In article <2ejikt$q9e at bardeen.physics.csbsju.edu>
A la vida, ddackerman at tiny.computing.csbsju.edu writes:
>I would just like to pose a question, and that is what researchers hear think
>of the idea of macroevolution and such. Especially, I am interested in
>what people think of corn (Iltis's C.S.T.T. or the recent Science article on
>gene locus tg1 [spelling?]) as an example of macroevolution.
As an off-the-cuff response, you may want to distinguish between
two concepts: 1) "macromutation" includes many varieties of mutations
except for the long-known point- or frame-shift ("micro") mutations; and
2) "macroevolution" in which one is hypothesizing that species
are evolving through time in a way that is decoupled from "microevolution,"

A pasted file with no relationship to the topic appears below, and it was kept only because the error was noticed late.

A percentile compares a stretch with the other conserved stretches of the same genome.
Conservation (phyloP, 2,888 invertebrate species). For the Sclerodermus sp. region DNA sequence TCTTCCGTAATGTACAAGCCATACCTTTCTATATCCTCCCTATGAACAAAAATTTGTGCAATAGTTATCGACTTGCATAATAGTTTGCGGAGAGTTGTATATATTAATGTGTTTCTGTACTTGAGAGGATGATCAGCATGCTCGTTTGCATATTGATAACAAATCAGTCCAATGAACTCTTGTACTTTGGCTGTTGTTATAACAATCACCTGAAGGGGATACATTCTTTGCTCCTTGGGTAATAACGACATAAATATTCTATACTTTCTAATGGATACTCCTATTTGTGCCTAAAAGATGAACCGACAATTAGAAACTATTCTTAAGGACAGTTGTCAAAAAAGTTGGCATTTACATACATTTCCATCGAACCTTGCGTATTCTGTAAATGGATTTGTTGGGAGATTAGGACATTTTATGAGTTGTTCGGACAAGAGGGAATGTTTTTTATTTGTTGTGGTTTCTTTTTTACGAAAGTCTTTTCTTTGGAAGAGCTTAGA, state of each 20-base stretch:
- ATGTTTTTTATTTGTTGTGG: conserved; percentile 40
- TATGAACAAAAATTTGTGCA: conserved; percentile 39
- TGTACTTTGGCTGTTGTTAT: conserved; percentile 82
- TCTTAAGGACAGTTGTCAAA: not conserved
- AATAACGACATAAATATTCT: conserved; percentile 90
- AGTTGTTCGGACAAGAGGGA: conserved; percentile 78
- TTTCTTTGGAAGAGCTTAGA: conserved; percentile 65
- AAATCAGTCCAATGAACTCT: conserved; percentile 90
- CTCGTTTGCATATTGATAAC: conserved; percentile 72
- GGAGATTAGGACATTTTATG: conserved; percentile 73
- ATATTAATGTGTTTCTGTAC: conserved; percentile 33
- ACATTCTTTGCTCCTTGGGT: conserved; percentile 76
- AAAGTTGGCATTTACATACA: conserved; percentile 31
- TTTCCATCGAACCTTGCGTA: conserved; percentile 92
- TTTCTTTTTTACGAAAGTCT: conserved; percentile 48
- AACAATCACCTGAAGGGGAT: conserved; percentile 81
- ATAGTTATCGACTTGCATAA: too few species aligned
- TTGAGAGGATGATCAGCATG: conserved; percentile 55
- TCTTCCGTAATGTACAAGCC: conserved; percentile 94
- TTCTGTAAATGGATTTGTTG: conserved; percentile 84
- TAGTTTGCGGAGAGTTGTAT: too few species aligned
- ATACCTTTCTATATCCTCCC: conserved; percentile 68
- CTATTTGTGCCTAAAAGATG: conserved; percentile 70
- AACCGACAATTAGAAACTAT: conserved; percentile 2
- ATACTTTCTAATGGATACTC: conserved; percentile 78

or _any_ change within a single population or species. This gets into
debate about whether or not there are "emergent" properties of species.
Do we gain anything by distinguishing the organismal level at which
selection occurs among individuals (microevolution) from the level
at which selection occurs among species (macroevolution)? As far
as I know, paleontologists such as Steve Stanley and S. J. Gould have
been the chief proponents of a macroevolutionary view, but this doesn't
have much to do with the magnitude of a mutational event.